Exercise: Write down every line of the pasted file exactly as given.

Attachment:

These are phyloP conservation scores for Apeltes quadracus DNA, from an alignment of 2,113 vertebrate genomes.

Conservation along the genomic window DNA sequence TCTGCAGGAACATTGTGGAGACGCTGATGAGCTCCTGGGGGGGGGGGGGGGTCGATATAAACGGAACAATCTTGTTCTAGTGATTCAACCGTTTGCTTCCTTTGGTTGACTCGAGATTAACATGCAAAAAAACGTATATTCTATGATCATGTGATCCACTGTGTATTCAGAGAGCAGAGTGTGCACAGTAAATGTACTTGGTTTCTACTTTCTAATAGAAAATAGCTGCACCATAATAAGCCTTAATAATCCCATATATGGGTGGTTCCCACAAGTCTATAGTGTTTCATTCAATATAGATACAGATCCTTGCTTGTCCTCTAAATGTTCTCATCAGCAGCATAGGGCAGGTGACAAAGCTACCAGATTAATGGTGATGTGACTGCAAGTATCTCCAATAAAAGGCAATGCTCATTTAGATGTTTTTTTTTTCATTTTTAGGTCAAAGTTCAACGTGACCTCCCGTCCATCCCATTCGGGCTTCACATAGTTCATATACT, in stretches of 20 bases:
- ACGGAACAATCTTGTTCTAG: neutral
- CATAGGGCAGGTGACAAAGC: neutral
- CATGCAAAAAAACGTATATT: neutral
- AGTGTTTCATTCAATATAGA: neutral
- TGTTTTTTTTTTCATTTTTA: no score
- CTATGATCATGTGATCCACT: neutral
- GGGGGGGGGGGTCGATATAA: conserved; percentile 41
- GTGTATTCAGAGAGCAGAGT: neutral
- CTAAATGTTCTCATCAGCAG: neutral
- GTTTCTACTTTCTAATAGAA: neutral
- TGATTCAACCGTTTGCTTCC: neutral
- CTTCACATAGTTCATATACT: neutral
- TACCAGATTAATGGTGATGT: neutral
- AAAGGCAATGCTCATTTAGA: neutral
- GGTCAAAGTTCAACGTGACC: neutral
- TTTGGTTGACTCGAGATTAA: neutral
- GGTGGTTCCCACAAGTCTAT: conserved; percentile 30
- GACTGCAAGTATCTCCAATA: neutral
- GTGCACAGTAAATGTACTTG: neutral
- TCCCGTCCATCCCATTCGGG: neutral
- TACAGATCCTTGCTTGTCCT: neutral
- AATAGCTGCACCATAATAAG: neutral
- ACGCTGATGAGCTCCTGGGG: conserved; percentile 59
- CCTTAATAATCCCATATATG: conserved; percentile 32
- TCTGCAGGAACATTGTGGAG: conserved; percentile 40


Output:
These are phyloP conservation scores for Apeltes quadracus DNA, from an alignment of 2,113 vertebrate genomes.

Conservation along the genomic window DNA sequence TCTGCAGGAACATTGTGGAGACGCTGATGAGCTCCTGGGGGGGGGGGGGGGTCGATATAAACGGAACAATCTTGTTCTAGTGATTCAACCGTTTGCTTCCTTTGGTTGACTCGAGATTAACATGCAAAAAAACGTATATTCTATGATCATGTGATCCACTGTGTATTCAGAGAGCAGAGTGTGCACAGTAAATGTACTTGGTTTCTACTTTCTAATAGAAAATAGCTGCACCATAATAAGCCTTAATAATCCCATATATGGGTGGTTCCCACAAGTCTATAGTGTTTCATTCAATATAGATACAGATCCTTGCTTGTCCTCTAAATGTTCTCATCAGCAGCATAGGGCAGGTGACAAAGCTACCAGATTAATGGTGATGTGACTGCAAGTATCTCCAATAAAAGGCAATGCTCATTTAGATGTTTTTTTTTTCATTTTTAGGTCAAAGTTCAACGTGACCTCCCGTCCATCCCATTCGGGCTTCACATAGTTCATATACT, in stretches of 20 bases:
- ACGGAACAATCTTGTTCTAG: neutral
- CATAGGGCAGGTGACAAAGC: neutral
- CATGCAAAAAAACGTATATT: neutral
- AGTGTTTCATTCAATATAGA: neutral
- TGTTTTTTTTTTCATTTTTA: no score
- CTATGATCATGTGATCCACT: neutral
- GGGGGGGGGGGTCGATATAA: conserved; percentile 41
- GTGTATTCAGAGAGCAGAGT: neutral
- CTAAATGTTCTCATCAGCAG: neutral
- GTTTCTACTTTCTAATAGAA: neutral
- TGATTCAACCGTTTGCTTCC: neutral
- CTTCACATAGTTCATATACT: neutral
- TACCAGATTAATGGTGATGT: neutral
- AAAGGCAATGCTCATTTAGA: neutral
- GGTCAAAGTTCAACGTGACC: neutral
- TTTGGTTGACTCGAGATTAA: neutral
- GGTGGTTCCCACAAGTCTAT: conserved; percentile 30
- GACTGCAAGTATCTCCAATA: neutral
- GTGCACAGTAAATGTACTTG: neutral
- TCCCGTCCATCCCATTCGGG: neutral
- TACAGATCCTTGCTTGTCCT: neutral
- AATAGCTGCACCATAATAAG: neutral
- ACGCTGATGAGCTCCTGGGG: conserved; percentile 59
- CCTTAATAATCCCATATATG: conserved; percentile 32
- TCTGCAGGAACATTGTGGAG: conserved; percentile 40